Vattel
Exerpts frm Vattel | Locke vs. Leibniz | Vattel's Natural Law | Law of Nations | Declaration of Independence | U.S. Constitution | Alexander Hamilton

Introduction

While preparing a presentation on the economic policies of Alexander Hamilton for chapter meetings of the LaRouche movement, I realized how badly Americans have been misled on their own nation's history. Most Americans, today, have no idea that there once existed something, commonly known as the ``American System.'' The vast majority of Americans today think of freedom as the equivalent of ``doing your own thing.'' Those who think of themselves as better educated are really no better off, believing that the Constitution of the United States came out of the tradition of John Locke's Social Contract. Alexander Hamilton, who had played a key role in shaping both the American economy and the Constitution of the United States, is commonly described as a man whose outlook was ``aristocratic.''

The myth that the founding of American Republic was based on the philosophy of John Locke could only have been maintained, because the history of Leibniz's influence was suppressed. The American Revolution was, in fact, a battle {against} the philosophy of Locke and the English utilitarians. Key to this struggle, was the work of the Eighteenth-century jurist, Emmerich de Vattel, whose widely read text, "The Law of Nations," guided the framing of the United States as the world's first constitutional republic. Vattel had challenged the most basic axioms of the Venetian party, which had taken over England before the time of the American Revolution, and it was from Vattel's {The Law of Nations,} more than anywhere else, that America's founders learned the Leibnizian natural law, which became the basis for the American System.

Virtually unknown today except amongst specialists, Emmerich de Vattel was born on April 25, 1714, in the principality of Neufchatel, which was part of Switzerland. He became an ardent student of Leibniz, and in 1741, published his first work, a defense of Leibniz, {Defense du systeme leibnitzien.} In another book analyzing the philosophy of Christian Wolff, Vattel showed that Christian charity is consistent with natural law. He demonstrated that Christ's instruction, ``Love your enemies,'' is proven by natural law. His most famous work, "The Law of Nations; or, Principles of the Law of Nature, Applied to the Conduct and Affairs of Nations and Sovereigns," was published in 1758. He also published a piece on tragedy and comedy, and a few poems.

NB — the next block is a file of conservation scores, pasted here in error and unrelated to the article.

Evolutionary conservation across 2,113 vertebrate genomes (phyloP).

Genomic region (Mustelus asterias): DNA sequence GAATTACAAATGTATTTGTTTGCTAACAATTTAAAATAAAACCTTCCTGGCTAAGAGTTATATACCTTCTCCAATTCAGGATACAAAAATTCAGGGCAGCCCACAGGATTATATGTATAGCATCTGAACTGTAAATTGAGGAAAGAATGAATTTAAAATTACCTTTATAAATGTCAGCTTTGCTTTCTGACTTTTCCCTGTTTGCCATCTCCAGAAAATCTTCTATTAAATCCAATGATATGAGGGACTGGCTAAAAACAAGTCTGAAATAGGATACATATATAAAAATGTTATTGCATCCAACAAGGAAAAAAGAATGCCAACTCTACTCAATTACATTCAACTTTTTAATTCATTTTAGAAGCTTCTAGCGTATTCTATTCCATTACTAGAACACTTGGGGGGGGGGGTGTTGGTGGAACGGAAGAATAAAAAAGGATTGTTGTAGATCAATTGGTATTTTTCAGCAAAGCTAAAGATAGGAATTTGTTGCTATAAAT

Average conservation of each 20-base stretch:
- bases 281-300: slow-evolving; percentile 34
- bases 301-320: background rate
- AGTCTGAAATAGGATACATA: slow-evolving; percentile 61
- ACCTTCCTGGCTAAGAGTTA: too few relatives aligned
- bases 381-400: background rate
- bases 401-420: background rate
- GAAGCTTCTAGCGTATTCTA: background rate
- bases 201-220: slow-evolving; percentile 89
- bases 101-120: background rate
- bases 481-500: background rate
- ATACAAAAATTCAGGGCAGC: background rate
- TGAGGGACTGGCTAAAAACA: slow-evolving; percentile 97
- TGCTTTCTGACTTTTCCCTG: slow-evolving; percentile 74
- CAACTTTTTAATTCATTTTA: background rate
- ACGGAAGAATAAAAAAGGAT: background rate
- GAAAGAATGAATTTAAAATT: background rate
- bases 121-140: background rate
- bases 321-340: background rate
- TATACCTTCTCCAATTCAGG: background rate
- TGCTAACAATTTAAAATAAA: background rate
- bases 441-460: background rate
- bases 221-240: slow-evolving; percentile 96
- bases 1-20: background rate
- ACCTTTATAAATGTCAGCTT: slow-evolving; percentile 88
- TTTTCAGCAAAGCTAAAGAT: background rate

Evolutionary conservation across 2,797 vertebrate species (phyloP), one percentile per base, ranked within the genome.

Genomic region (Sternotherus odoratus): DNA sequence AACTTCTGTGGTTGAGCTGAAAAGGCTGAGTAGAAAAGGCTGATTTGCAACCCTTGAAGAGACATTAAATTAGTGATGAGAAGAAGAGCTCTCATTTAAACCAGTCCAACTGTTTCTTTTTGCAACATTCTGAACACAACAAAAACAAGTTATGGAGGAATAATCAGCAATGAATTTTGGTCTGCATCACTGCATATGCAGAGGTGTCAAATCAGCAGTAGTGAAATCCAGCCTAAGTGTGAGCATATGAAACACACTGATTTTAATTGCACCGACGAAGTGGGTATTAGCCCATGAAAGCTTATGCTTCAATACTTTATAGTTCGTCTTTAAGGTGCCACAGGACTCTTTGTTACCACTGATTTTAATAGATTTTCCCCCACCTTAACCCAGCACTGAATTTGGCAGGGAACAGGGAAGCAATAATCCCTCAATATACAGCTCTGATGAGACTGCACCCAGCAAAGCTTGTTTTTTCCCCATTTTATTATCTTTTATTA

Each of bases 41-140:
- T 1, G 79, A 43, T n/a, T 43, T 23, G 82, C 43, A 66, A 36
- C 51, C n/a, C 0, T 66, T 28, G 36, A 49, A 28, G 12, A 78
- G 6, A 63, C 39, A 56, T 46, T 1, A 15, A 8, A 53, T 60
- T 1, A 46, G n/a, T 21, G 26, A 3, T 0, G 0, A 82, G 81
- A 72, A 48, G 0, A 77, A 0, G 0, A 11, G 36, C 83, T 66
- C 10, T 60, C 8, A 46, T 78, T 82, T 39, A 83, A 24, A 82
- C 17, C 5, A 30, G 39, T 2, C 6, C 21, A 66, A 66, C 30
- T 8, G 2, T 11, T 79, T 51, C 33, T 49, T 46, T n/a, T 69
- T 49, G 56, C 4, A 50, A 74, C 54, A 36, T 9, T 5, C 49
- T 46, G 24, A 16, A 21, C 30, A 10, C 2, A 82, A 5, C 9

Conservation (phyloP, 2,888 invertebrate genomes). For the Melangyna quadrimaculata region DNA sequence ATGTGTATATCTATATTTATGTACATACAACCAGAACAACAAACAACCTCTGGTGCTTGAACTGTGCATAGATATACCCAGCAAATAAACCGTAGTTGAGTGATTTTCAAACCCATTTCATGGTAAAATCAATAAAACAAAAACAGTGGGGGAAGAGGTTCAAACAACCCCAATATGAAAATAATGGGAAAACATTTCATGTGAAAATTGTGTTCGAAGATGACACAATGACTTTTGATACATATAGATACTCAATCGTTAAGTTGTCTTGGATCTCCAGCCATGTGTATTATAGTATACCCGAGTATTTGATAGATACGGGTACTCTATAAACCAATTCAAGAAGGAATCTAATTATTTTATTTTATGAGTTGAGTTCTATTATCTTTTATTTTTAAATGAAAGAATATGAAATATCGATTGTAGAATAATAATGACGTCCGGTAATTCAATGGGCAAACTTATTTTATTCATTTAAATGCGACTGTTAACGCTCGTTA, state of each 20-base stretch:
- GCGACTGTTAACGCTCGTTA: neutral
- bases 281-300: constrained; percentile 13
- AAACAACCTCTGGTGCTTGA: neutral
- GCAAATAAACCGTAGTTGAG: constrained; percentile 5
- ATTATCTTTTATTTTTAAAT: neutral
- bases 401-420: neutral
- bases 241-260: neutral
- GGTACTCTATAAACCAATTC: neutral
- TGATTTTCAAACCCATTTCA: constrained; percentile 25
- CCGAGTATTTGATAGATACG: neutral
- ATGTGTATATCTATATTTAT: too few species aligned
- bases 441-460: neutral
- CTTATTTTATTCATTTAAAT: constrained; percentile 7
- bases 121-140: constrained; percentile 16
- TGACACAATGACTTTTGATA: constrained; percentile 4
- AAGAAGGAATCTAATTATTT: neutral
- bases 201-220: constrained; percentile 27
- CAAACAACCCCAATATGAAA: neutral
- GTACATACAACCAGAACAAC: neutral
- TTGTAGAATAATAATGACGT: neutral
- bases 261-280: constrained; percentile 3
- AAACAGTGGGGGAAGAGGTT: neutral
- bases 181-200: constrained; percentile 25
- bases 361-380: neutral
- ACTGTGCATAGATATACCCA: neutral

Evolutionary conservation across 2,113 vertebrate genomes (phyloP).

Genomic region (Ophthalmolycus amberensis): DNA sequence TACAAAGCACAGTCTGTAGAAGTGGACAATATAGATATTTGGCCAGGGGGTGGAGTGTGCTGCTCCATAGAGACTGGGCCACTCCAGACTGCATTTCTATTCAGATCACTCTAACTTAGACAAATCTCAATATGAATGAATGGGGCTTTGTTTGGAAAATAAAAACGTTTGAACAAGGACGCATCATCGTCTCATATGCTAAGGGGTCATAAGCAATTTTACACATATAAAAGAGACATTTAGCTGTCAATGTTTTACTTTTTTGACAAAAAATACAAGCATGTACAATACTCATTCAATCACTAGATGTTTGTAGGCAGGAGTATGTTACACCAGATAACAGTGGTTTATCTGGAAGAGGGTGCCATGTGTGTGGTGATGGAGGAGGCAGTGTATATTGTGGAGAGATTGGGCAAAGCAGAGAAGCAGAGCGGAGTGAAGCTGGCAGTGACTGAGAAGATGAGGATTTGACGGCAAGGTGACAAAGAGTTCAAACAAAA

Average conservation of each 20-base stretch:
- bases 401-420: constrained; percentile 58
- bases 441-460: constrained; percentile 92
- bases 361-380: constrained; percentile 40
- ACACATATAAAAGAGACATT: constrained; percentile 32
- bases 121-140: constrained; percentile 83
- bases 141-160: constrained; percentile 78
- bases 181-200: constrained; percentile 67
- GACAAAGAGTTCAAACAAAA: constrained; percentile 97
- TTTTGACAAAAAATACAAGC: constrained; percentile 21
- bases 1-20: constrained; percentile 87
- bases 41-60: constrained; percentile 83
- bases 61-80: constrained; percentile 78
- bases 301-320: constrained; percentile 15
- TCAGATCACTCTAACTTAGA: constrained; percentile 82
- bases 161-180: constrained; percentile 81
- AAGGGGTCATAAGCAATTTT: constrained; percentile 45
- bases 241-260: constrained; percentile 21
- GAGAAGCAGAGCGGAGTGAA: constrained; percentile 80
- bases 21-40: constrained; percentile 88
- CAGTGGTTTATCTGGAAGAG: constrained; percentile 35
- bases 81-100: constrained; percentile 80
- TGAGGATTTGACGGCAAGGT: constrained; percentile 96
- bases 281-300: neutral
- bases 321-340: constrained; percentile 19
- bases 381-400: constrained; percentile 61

In 1746, Vattel entered the diplomatic service of King Augustus III of Saxony, where he was appointed the chief adviser of the government on foreign affairs in 1758. Vattel remained in this position until his death in 1767.

Vattel's "The Law of Nations," was the most influential book on the law of nations for 125 years following its publication. The first English translation appeared in 1759. Numerous editions of {The Law of Nations} were printed in England during the Eighteenth century, which were widely read in the American Colonies, along with editions in the original French. The first American edition appeared in 1796. The book was reprinted nineteen times in America by 1872. It was reprinted at least fifty times in the years following its 1758 publication. By comparison, Hugo Grotius, who is currently described as the founder of modern international law, was reprinted only around five times during the hundred years following the appearance of Vattel's work. Grotius' fame had waned in the Nineteenth century, but was resurrected in the opening decades of the Twentieth century, through the efforts of especially the British and the Dutch. Grotius was, then, falsely promoted as the main representative of the law of nations as based on natural law, to serve as an Aristotelian foil for the establishment of an international law which was based upon Lockean positivism.

The majority of this essay will be devoted to reviewing the contents of Vattel's "The Law of Nations," and its documented impact on America's founding fathers. But, we must first review certain fundamental issues of law and the nation-state, as these were considered by G.W. Leibniz, and as they have been further developed by Lyndon H. LaRouche, Jr.

For more information on this article, send me an email:

Robert Trout

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